|5.||mariko yoshihara, toru kitahara, Three-dimensional analysis of the pharyngeal airway morphology in growing Japanese girls with and without cleft lip and palate., American journal of orthodontics and dentofacial orthopedics, 10.1016/j.ajodo.2011.09.011, 141, 4 Suppl, 92-101, 2012.04, We evaluated the 3-dimensional craniofacial skeletal and pharyngeal airway morphology in growing patients with and without cleft lip and palate..|
|6.||Nety Trisnawaty, Hideki Ioi, Toru Kitahara, Akira Suzuki, Ichiro Takahashi, Effects of extraction of four premolars on vermilion height and lip area in patients with bimaxillary protrusion., European journal of orthodontics, 10.1093/ejo/cjs035, 1-8, 2012.05, The purpose of this study was to evaluate the effects of orthodontic treatment, involving the extraction of four premolars, on vermilion height and lip area..|
|7.||Kitahara T., Hoshino Y., Maruyama K., In E., Takahashi I., Changes in the pharyngeal airway space and hyoid bone position after mandibular setback surgery for skeletal Class III jaw deformity in Japanese women., American Journal of Orthodontics and Dentofacial Orthopedics, 138, 6, 708.e1-708.e10, 2010.12.|
|8.||Kitahara T., Islam R., Nakata S., Quantitative evaluation of lip morphology at rest and on smiling in orthognathic patients with hyperdivergent retrognathism, Orthodontic Waves, 69, 2, 50-57, 2010.07.|
|9.||Islam R., Kitahara T., Naher L., Hara A., Nakata S., Lip Morphology Changes Following Orthognathic Surgery for Class III Malocclusion, Angle Orthod, 10.2319/031209-143.1, 80, 2, 344-353, 2010.07.|
|10.||Kitahara T., Nakata S., Shiratsuchi Y., Orthognathic surgery case of metal allergy applied orthodontic appliances made of organic polymer., Orthodontic Waves, 68, 4, 178-184, 2009.12.|
|11.||Kitahara T., Okuyama Y., Nakasima A., Kurahara S., Sasaki M., Considerations in correction of mandibular protrusion by intra-oral vertical ramus osteotomy. , Orthodontic Waves, 68:137-144., 2009.08.|
|12.||Kitahara T., Nakasima A., Shiratsuchi Y., Orthognathic treatment with maxillary and mandibular anterior segmental osteotomy , Orthodontic Waves, 68(1), 36-41, 2009.03.|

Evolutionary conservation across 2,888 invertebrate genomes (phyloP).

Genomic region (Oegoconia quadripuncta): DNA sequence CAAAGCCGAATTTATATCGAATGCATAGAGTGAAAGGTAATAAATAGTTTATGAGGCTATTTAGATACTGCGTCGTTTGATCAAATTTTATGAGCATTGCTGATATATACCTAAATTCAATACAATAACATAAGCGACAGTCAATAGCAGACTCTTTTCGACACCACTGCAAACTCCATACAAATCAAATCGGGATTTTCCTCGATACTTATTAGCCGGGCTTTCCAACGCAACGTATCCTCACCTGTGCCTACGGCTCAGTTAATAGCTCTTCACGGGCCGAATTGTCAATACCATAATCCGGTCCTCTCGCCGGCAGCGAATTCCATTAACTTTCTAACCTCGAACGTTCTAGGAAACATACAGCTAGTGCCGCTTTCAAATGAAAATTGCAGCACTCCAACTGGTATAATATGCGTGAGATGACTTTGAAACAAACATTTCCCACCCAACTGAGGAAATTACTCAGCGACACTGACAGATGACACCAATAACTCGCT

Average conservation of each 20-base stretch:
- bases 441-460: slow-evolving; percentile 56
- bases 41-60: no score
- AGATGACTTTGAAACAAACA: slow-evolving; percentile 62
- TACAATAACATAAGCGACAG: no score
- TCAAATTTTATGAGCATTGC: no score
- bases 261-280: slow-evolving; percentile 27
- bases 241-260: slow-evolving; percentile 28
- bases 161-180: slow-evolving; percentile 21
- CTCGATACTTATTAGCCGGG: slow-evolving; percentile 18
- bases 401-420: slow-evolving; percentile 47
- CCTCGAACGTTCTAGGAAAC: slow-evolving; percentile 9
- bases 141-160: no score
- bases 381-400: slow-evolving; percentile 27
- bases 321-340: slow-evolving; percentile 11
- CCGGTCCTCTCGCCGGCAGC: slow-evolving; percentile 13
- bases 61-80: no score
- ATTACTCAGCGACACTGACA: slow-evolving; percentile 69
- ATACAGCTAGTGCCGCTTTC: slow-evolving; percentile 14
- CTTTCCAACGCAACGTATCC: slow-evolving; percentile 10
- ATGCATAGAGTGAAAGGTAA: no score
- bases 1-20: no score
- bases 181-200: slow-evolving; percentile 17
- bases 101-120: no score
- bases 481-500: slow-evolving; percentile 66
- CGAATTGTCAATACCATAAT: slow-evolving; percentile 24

|13.||Kitahara T., Takashima R., Nakasima A., Kurahara S., Orthognathic treatment case after severe root resorption in the early treatment stage , Orthodontic Waves, 68(1), 28-35, 2009.03.|
|14.||Kitahara T., Nakasima A., Kurahara S., Shiratsuchi Y., Hard and Soft Tissue Stability of Orthognathic Surgery Sagittal Split Ramus Osteotomy (SSRO) and Intraoral Vertical Ramus Osteotomy (IVRO), Angle Orthod, 79(1), 158-165, 2009.01.|
|15.||Kitahara T., Nakasima A., Shiratsuchi Y., Orthognathic Treatment With Autotransplantation of Impacted Maxillary Third Molar, Angle Orthod, 79(2), 401-406, 2009.03.|
|16.||Islam R., Kitahara T., Naher L., Hara A., Nakasima A., Lip Morphological Changes in Orthodontic Treatment, Angle Orthod, 79(2), 256-264, 2009.03.|
|17.||Three-dimensional analysis of smile movement using high speed cameras for the subjects with normal occlusions and jaw deformity.|
|18.||Clinical and statistical study of jaw deformity patients in the Orthodontic Department, Kyushu University Hospital.|
|19.||Matsuuki T., Kitahara T., Nakasima A., Developmental changes in craniofacial morphology in subjects with Duchenne muscular dystrophy, European Journal of Orthodontics, 28(1):42-50, 2006.04.|
|20.||Dentomaxillofacial morphology before and after treatment of the mandibular prognathism belonged to the borderline case between orthosurgical and orthodontic treatments.|
|21.||A case of mandibular prognathism with open bite and mandibular asymmetry treated by surgical-orthodontic therapy.|
|22.||Orthodontic treatment of a sketal asymmetry case with lateral inclination of the occlusal plane.|
|23.||A Skeletal Open bite case Treated by Mandibular Body Ostectomy combined with Glossectomy.|
|24.||Morphological changes upon sagittal split ramus osteotomy for skeletal Class III cases -In relation to a morphology of mandibular symphysis-.|
|25.||Asymmetry of facial soft tissue in TMD patients.|
|26.||Kitahara T., Ichinose M., Nakasima A., Quantitative evaluation of correlation of skull morphology in families in an attempt to predict growth change., European Journal of Orthodontics, 10.1093/ejo/18.2.181, 18, 2, 181-191, 18(2), 181-191, 1996.01.|